COVID-19 impact: $13.6B loss in cattle industry

The coronavirus pandemic is estimated to impact the cow-calf sector with losses amounting to $247.15 a head for mature breeding animals. The federal government is looking into direct aid for producers to offset some losses. Pictured here, cattle graze in the Sweetwater Basin in Montana.

After years of wrangling to make improvements to an allotment in northern Arizona, the Bureau of Land Management (BLM) temporarily withdrew the permit after an environmental group appealed the final grazing decision.

The BLM withdrew the original decision in August for improvements to the Wolfhole Lake allotment after the Western Watersheds Project (WWP) stated the agency failed to adequately consider the impacts—in violation of the National Environmental Policy Act.

“While the original decision has been withdrawn, the grazing permittee still has a valid permit which was renewed under provisions of the Federal Land Policy and Management Act,” Rachel T. Carnahan, public affairs specialist of the BLM Arizona Strip District, told WLJ.

According to an environmental assessment (EA), the original decision called for a renewal of the 10-year permit with no change in the number of animals able to graze. Improvements to the Wolfhole Lake allotment included going from two pastures for grazing to five with the thinning and removal of approximately one-third of the allotment vegetation. With the change in the number of pastures, fences would be constructed “through the construction of less than three miles of fence, coupled with utilizing existing natural features.”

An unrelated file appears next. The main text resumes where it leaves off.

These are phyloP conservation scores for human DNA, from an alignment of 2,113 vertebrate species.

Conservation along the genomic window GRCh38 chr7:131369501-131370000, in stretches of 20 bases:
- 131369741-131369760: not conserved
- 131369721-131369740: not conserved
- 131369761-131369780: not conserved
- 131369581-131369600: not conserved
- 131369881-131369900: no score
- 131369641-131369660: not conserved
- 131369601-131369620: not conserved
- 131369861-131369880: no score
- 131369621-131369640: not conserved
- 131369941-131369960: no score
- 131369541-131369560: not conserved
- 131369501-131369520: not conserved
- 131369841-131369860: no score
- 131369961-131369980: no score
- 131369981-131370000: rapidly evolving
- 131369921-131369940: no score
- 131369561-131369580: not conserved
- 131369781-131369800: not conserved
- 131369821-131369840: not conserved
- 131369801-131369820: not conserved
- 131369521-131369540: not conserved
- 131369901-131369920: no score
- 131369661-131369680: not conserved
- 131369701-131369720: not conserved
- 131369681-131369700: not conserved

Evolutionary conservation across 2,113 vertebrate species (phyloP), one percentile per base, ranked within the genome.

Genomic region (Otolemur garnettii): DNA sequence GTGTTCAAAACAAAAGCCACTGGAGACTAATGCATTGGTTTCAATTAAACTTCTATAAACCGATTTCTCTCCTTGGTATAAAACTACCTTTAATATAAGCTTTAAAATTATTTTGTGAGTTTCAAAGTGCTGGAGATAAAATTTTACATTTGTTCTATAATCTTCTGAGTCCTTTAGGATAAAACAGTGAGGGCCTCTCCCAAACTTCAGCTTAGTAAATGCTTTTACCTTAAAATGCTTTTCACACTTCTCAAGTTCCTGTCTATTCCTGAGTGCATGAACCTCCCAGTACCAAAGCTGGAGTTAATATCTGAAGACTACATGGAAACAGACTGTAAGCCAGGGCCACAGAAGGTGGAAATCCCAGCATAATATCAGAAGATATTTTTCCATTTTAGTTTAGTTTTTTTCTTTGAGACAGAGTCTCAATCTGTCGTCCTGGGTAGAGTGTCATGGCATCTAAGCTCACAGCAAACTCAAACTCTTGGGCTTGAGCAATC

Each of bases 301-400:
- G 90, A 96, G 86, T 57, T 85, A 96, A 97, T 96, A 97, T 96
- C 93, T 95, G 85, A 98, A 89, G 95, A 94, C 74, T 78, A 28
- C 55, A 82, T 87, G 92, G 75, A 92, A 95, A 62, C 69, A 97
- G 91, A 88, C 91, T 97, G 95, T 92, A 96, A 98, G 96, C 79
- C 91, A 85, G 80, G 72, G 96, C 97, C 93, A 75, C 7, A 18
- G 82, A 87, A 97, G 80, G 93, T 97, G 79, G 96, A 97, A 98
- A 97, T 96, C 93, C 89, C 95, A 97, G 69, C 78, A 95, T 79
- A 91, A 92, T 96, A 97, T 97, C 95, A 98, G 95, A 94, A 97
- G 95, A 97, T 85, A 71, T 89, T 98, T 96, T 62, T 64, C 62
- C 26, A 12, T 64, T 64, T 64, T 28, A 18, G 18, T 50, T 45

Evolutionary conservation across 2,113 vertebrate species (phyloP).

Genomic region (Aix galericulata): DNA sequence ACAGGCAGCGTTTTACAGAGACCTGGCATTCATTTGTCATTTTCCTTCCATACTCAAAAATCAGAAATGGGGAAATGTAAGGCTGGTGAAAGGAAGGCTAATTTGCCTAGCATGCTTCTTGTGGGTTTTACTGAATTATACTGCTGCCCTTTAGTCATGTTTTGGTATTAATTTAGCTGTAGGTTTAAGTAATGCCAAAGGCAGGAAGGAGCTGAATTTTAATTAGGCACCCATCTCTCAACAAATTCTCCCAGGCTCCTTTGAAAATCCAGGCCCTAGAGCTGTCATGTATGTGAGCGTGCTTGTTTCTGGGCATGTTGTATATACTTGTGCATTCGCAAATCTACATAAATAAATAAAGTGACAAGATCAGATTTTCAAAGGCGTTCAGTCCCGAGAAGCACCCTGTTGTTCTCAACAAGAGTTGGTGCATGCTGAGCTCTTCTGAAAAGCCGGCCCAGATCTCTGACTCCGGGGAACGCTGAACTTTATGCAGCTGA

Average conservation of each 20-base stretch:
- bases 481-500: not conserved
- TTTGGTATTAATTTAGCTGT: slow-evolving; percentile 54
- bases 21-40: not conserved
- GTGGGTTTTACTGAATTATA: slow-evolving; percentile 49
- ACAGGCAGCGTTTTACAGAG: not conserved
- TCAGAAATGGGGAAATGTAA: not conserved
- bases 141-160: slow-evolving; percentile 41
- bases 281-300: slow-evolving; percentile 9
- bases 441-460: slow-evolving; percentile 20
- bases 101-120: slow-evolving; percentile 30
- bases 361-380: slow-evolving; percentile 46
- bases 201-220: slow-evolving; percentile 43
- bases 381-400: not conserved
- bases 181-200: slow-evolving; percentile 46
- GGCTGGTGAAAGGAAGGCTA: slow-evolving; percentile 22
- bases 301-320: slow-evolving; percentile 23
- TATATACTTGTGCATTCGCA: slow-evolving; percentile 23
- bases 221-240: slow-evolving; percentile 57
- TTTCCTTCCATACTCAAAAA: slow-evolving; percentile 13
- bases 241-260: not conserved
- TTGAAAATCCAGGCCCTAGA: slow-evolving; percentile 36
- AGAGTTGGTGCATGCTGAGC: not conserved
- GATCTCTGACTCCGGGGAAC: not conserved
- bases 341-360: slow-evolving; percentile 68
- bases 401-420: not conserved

Additionally, water structures would be added to facilitate the change in the number of pastures. This included building four 500-1,000-gallon water troughs and the support of two miles of pipeline and three 10,000-12,000-gallon storage tanks.

WWP said in their press release the BLM failed to analyze “the project’s impacts on regional hydrology and allowed the agency to mow down sagebrush, pinyon pines, and junipers with mulching, chipping machines and chemical herbicides.” The WWP also cited the allotment is close to traditional homelands of the Pueblo people and Southern Paiute and habitat for threatened species.

“BLM’s attorneys finally realized the project was legally indefensible and pulled the decision without wasting any more time,” said Cyndi Tuell, Arizona and New Mexico director for WWP. “It’s too bad that the agency didn’t listen to us in 2012, 2013, and 2018 when we commented on their ill-conceived plans.”

In the BLM’s notice of final decision report in December 2019, the agency addressed the concerns of WWP. The report stated, “The BLM thanks WWP for their interest in the land health evaluation process for the subject allotments. The BLM responded to WWP comments concerning the recent EA and responded to land health evaluation comments dating back to 2012 and 2013. The BLM incorporated WWP comments and concerns into the EA.”

Public involvement for the Wolfhole Lake allotment permit renewal process began with a scoping meeting on Nov. 10, 2005. Additional meetings and field visits occurred over the years, including meetings with the permittee in December 2016 and January 2017 to review the proposal for vegetation treatments and range improvements. Additional field visits to the allotment occurred with the permittee and the Arizona Game and Fish Department and the Natural Resources Conservation Service in May 2017.

The BLM does intend to issue new decisions on the various actions analyzed in the EA in the near future.

“The BLM has withdrawn the decision as it was previously written in order to separate those actions into distinct decision documents,” Carnahan said. “We anticipate preparing separate decision documents for the actions to be authorized, including a renewal of the grazing permit.” — Charles Wallace, WLJ editor

 

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